Let's start with Glen Morgan's direction, which I thought was quite good. Though I thought the pacing was a bit inconsistent at times, everything else that Morgan does here is great. He gets some great camerawork from cinematographer Robert McLachlan, with much of the movie shot from odd angles and lit with Christmas tree lights. Morgan and McLachlan also make a point of reusing the creepy point-of-view shots that were a hallmark of the original Black Christmas. While they weren't as scary as they were when Bob Clark did them in 1974, they're still quite effective. Helping enhance the visuals is the excellent music composed by Shirley Walker. Walker's music is tense and frightening, while the use of certain Christmas carols during the movie added a bit of much-welcomed dark humor.
And then there's the screenplay, penned by our fearless director. As I said earlier, Morgan has altered or pretty much dropped all of the subplots from the original movie with the intent of making a more streamlined motion picture. No longer do we have a sorority girl freaking out her high-strung boyfriend by wanting an abortion, and a worried father leading a police search party to find his missing daughter has become a blasé sister arriving at the sorority to look for a sibling she hasn't heard from lately. Some elements do remain untouched, such as the phone calls, the idea of the killer hiding in the attic, and some of the weapons at the killer's disposal. But other than that, the movie is its own beast.
I noted in my review of the original Black Christmas that the killer is a complete enigma. We knew absolutely nothing about him, which made him even scarier. Instead of following in the original movie's footsteps, Morgan tells us, via flashbacks, the origin of the yellow-skinned lunatic haunting the sorority house. While the story is scary, unsettling, and after a certain point pretty gross, it's thoroughly unnecessary and a bit too complicated for its own good. I really don't see why there needed to be such a deep, extensive backstory. Does knowing the villain's full history make any real difference regarding the scariness? Because sometimes, less is more. I'd have been satisfied if they'd found a way to sum things up in a few sentences or a short little monologue. Maybe in another thirty years, they can do another remake and try reigning it in.
But perhaps the biggest problem with the script is the sheer number of characters that aren't very sympathetic. I'd expect to dislike Billy, his mother, and the token belligerent drunk chick, but it seems as if practically every one of the sorority girls are rude, catty bitches that don't get along at all. If none of them get along, then why would they all team up in order to survive at the end of the movie? I'd almost expect them to be proponents of the old horror movie rule of survival, "You don't have to outrun the villain, you just have to outrun everybody else." On second thought, the fact that the characters are both unsympathetic and one-dimensional might be the point. Because if that's the case, then maybe it's because it's more fun to watch them all meet their painful, violent demises. And really, isn't that what most slasher movies are all about?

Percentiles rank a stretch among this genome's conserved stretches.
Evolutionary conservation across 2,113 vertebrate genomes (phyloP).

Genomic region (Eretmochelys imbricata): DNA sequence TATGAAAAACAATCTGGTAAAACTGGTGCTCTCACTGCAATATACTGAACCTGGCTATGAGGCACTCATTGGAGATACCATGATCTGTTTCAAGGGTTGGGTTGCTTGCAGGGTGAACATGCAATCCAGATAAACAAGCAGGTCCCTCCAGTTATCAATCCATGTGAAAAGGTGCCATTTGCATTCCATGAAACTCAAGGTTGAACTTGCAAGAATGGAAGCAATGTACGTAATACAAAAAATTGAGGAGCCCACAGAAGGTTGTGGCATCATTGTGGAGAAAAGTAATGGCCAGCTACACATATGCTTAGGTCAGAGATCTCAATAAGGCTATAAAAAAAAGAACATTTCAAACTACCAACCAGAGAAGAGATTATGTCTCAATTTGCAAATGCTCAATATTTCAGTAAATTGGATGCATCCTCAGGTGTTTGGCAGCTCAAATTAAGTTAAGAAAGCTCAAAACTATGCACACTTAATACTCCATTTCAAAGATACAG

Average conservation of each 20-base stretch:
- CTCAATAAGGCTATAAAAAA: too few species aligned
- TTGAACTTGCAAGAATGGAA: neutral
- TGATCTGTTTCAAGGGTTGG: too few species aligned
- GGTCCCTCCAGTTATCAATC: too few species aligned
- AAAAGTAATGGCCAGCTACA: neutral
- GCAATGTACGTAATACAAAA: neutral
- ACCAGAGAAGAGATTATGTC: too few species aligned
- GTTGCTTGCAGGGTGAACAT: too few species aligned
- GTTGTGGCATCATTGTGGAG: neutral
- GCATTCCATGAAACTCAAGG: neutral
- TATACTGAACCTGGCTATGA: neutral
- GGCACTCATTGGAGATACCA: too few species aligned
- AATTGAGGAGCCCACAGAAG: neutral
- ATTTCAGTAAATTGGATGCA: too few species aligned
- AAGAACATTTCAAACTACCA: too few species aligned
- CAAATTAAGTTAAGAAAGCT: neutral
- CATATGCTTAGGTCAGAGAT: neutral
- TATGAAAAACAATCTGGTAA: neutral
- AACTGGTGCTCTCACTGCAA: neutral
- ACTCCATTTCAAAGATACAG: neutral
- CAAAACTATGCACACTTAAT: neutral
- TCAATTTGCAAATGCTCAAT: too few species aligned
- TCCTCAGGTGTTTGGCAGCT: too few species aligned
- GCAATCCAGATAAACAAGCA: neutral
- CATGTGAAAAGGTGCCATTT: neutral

And then there's the cast of victims. It's kind of hard to really point out any standouts when practically everyone is playing the exact same cookie-cutter character. And it's also tough to actually like any of the performances when all of them are mean-spirited shrews. The performances would have been more notable had there actually been a little variety. Some of them do make a good go of things, as Katie Cassidy, Michelle Trachtenberg, and Lacey Chabert aren't all that bad, and I thought Andrea Martin was charming. And although the makeup affects applied to them make them look more silly than frightening, I thought Robert Mann and Dean Friss were good as our villains. Unfortunately, the majority of the cast was pretty mediocre at best. The worst offender is Kristen Cloke, who played the blasé sister I referred to a few paragraphs ago. She's so dreadful in the role, I think the only reason she's in the movie at all is because she's married to Glen Morgan. Yeah, that's right, I went there.
Okay, so the remake of Black Christmas isn't a great movie. However, it's an entertaining throwback to the goofy holiday slasher movies that made being a horror fan in the early '80s so much fun. Sure, it's got its fair share of flaws, and there's plot holes that you could drive an 18-wheeler through. But I thought the movie made for a great guilty pleasure that you might not be proud to like, but still like all the same. My fellow fans of the genre may have my head for this, but so help me, I liked the remake of Black Christmas. Now if you'll excuse me, I have to go hide in somebody's attic and make some obscene phone calls.
Final Rating: ***